Mattress recycling is available nationwide, but some states, such as California, Connecticut and Rhode Island come with legislation that cites mattresses must be recycled responsibly, and this comes with a fee.
Check out the Mattress Recycling Council (opens in new tab) site for more information and comprehensive lists on what recycling is available within each state. Earth 911 (opens in new tab) also has an excellent directory of places that will take mattresses for recycling.
One other way to recycle is to break down the mattress at home and sell on the parts for scrap, or repurpose/upcycle the components to use for craft projects, household mats or upholstery solutions.
Who takes mattress donations in America?
The general rule is if you wouldn’t sleep on the mattress yourself, then it is not fit for donation. Most donation centres and homeless shelters will take mattresses as long as they are fit for purpose, so that means no stains, odours, rips or bugs. Also, if the mattress is sagging in the middle, then it is generally not suitable.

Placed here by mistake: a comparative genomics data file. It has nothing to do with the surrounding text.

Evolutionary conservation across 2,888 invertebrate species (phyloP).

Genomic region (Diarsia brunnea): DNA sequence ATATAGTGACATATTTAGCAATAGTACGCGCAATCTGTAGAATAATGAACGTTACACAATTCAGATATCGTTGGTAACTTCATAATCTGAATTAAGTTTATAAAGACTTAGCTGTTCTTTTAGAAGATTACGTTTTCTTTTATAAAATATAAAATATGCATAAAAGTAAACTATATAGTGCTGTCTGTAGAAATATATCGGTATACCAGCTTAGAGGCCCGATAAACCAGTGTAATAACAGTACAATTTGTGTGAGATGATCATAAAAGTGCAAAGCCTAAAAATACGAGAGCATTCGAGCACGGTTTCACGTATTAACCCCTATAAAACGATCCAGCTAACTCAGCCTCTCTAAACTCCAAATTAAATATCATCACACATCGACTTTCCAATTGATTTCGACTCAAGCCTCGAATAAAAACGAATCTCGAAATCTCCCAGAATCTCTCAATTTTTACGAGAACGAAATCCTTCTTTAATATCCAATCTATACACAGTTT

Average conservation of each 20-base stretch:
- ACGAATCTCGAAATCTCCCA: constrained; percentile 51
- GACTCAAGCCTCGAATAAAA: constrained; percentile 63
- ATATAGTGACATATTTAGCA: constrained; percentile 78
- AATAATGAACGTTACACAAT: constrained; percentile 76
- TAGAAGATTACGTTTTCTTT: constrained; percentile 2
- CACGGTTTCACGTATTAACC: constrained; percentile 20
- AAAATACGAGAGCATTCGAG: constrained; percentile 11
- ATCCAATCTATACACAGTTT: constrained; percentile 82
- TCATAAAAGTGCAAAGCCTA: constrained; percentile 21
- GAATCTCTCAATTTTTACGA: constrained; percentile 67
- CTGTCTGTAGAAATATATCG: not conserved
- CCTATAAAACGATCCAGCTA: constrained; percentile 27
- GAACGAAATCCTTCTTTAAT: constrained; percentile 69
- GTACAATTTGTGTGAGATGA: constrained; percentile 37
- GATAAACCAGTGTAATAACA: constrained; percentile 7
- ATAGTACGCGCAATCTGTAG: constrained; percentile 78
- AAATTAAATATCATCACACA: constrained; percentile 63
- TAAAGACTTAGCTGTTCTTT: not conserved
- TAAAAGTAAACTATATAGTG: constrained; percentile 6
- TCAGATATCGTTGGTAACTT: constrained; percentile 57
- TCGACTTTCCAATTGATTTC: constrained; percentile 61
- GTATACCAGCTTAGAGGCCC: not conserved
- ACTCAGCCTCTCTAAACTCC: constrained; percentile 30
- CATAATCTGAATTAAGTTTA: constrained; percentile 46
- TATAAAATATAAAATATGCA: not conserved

Mattresses also need to be safe, so if you are passing on a mattress because it hasn’t been used for a very long time, check that the safety information on the label is still current.
There are many charities and non-profit organizations that accept mattress donations; see the following for an option near you:
- The Furniture Bank Network (opens in new tab)
- Habitat for Humanity (opens in new tab)
- Donation Town (opens in new tab)
While some organizations such as The Salvation Army and Goodwill do take larger items, not all of them will take mattresses. Check with your local branches to see if they can help. It’s also worth offering your mattress for free on Craigslist, Facebook or FreeCycle.org to see if anybody is in need of it.
What is mattress removal, and do you have to pay for it?
The cost of removing a mattress can vary wildly, from free if someone offers to pick it up, to over $150 if you rent a dumpster. Junk removal services such as LoadUp (opens in new tab) offer a fully comprehensive service, and you can schedule a pickup online. The average cost with LoadUp is around $80, but this varies from state to state. Shop around for different recommended companies online.